Report: Extreme weather is affecting nuclear power’s reliability
A new analysis shows that hurricanes and typhoons have become the leading causes of nuclear plant outages, at least in North America and South and East Asia, tech website Ars Technica reports in the article “Nuclear power’s reliability is dropping as extreme weather increases.” The analysis was written by Ali Ahmad, an energy policy and economics scholar at the Harvard Kennedy School, and was published in the July issue of the online journal Nature Energy.
Past research has shown that rising temperatures due to climate change create cooling problems for nuclear plants, according to the article. Now, an analysis looking at a broader range of climate events shows that it's not just hot weather that puts these plants at risk—it's the full range of climate disturbances.
Details: This latest analysis calculates that the frequency of climate-related nuclear plant outages is almost eight times higher than it was in the 1990s. The analysis also estimates that the global nuclear fleet will lose up to 1.4 percent—about 36 TWh—of its energy production in the next 40 years and up to 2.4 percent, or 61 TWh, by 2081-2100.
Background: The author analyzed publicly available databases from the International Atomic Energy Agency to identify all climate-linked shutdowns (partial and complete) of the world's 408 operational reactors. Unplanned outages are generally very well documented, and available data made it possible to calculate trends in the frequency of outages that were linked to environmental causes over the past 30 years, according to the article. The author also used more detailed data from the last decade (2010–2019) to provide analyses of the types of climate events that have had the most impact on nuclear power.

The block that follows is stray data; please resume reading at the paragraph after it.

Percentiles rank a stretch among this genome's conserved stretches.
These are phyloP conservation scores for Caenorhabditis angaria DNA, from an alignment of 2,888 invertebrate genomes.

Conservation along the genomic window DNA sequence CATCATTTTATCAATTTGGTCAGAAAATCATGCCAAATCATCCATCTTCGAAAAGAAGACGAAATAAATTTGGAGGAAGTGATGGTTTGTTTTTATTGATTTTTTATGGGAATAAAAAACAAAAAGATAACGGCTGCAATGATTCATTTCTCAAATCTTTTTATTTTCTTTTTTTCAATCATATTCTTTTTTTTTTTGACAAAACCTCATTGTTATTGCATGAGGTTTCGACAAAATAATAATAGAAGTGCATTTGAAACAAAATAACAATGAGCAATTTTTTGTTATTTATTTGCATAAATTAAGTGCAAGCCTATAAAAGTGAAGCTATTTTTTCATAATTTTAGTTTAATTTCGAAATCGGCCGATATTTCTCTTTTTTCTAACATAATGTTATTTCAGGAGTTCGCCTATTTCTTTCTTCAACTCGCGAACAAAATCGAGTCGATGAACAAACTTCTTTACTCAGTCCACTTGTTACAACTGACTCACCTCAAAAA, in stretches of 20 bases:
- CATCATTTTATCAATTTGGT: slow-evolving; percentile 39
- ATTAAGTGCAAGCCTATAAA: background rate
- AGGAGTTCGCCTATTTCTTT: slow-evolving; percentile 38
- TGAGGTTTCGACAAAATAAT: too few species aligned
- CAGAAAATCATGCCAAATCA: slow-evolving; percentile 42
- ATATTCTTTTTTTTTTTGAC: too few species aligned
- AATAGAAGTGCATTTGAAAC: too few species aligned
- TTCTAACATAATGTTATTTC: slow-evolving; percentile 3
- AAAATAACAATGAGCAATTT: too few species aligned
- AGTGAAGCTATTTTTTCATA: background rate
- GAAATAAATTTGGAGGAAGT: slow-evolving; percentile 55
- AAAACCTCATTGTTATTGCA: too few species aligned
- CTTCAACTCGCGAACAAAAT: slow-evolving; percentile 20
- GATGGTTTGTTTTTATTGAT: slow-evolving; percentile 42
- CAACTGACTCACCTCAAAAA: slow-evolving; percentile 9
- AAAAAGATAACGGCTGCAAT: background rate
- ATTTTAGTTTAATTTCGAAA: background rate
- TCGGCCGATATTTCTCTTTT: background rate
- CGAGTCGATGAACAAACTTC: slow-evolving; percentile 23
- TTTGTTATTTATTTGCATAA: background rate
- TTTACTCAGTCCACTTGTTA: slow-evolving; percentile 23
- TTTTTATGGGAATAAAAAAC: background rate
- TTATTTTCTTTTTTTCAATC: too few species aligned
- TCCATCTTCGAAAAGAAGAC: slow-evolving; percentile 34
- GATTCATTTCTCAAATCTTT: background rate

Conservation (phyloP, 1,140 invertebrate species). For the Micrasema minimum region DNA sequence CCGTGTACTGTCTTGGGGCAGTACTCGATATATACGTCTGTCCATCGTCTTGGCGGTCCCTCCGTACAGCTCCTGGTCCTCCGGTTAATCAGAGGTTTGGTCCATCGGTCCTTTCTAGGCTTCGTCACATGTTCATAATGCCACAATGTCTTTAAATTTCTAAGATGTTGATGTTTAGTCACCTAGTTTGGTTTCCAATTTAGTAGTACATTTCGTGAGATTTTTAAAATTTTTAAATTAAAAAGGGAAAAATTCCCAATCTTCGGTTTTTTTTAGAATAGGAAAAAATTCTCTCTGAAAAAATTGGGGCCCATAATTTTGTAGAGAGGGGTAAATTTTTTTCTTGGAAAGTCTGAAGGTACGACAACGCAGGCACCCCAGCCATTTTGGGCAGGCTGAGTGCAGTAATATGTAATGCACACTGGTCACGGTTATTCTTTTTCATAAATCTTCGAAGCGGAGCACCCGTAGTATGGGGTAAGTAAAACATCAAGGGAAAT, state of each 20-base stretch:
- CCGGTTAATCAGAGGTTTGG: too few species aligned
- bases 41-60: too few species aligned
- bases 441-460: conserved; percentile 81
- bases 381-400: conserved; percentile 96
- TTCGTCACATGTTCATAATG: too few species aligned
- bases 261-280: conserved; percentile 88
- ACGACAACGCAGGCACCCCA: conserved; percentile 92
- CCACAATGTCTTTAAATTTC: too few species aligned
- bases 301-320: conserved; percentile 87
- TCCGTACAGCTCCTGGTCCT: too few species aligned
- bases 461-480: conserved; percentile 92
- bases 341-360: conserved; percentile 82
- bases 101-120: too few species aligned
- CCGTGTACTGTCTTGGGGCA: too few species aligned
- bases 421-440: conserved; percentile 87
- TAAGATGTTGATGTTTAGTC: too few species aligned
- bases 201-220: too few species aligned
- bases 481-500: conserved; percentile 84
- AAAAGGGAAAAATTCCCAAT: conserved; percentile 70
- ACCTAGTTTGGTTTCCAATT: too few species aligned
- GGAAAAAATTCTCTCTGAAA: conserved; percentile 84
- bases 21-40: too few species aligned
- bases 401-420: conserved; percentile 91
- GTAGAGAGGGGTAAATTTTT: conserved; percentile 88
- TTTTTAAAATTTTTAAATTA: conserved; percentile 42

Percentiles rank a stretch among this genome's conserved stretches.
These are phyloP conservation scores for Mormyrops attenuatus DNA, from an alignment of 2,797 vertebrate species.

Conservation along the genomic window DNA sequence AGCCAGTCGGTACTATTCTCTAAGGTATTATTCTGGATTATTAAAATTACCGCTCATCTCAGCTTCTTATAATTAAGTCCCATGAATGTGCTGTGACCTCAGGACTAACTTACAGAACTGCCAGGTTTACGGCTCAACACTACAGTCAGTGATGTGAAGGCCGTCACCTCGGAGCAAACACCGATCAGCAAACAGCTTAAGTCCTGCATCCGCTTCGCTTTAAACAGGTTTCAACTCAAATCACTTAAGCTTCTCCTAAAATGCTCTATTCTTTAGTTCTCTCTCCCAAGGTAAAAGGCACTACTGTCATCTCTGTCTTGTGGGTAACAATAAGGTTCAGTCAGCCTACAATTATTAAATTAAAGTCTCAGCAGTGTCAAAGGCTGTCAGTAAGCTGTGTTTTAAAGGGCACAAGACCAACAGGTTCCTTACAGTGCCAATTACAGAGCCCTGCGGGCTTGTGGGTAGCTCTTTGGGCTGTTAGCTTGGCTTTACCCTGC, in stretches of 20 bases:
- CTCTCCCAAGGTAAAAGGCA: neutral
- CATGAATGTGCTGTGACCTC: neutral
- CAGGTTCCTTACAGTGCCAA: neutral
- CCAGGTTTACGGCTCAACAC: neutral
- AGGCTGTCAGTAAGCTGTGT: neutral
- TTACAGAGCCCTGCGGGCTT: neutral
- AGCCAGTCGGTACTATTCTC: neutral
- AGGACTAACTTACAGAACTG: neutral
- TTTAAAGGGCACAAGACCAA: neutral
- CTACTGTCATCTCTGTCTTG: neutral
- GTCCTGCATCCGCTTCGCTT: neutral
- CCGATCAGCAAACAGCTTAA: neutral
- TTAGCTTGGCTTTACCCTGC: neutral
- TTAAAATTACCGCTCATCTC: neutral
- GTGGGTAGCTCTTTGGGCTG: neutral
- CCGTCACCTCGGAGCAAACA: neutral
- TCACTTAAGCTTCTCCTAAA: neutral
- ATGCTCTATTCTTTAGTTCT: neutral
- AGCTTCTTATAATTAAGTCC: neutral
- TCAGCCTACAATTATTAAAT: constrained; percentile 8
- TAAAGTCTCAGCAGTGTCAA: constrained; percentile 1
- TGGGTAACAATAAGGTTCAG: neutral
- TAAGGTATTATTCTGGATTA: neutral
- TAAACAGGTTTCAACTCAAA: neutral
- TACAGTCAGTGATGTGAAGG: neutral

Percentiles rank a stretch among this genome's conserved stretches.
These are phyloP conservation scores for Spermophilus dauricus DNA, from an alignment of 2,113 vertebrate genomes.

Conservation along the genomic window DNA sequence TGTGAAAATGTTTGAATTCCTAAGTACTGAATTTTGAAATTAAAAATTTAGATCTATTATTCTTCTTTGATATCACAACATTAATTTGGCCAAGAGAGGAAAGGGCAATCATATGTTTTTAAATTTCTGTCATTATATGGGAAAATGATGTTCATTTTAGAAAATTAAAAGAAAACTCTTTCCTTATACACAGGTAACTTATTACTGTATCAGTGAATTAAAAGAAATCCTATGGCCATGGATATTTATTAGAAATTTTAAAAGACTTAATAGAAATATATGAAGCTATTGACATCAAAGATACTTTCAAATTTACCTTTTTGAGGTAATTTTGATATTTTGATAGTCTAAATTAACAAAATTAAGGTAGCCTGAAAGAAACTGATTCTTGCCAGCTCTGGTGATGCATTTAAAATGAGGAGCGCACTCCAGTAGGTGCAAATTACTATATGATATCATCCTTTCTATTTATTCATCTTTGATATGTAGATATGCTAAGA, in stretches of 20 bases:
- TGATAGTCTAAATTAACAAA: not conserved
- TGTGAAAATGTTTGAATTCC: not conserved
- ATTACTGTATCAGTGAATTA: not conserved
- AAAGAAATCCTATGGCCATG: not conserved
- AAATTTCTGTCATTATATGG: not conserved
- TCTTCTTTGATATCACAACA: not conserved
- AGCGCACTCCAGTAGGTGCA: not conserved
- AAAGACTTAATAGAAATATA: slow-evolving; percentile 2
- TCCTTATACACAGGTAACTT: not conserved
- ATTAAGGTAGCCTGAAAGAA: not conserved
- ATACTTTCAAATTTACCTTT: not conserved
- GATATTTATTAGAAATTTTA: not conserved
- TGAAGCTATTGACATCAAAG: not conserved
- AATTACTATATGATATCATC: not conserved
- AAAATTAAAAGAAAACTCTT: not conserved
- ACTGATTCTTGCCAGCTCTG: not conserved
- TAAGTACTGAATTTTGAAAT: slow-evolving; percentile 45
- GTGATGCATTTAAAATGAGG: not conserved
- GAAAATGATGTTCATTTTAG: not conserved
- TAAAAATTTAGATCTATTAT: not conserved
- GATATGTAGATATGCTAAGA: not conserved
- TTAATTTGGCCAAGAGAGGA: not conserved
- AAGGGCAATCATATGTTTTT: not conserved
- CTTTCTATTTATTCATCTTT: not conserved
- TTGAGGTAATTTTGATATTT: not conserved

Some good news: Some projects are already underway to adapt nuclear plants to the changing climate. For example, the Department of Energy recently invested in a project researching methods to reduce the amount of water needed by nuclear facilities (e.g., advanced dry cooling). Other nuclear technologies, such as pebble-bed, molten salt, and advanced small modular reactors, may also provide more climate-resistant solutions.
He said it: In an email to Ars Technica, ANS Fellow Jacopo Buongiorno, professor of nuclear science and engineering at the Massachusetts Institute of Technology, who was not involved in the study, wrote, “All energy technologies, including renewables, will be significantly affected by climate change. The results are not surprising—nuclear plants can experience unplanned outages due to severe events (e.g., hurricanes, tornadoes) or heat waves, the frequency of which is increasing.”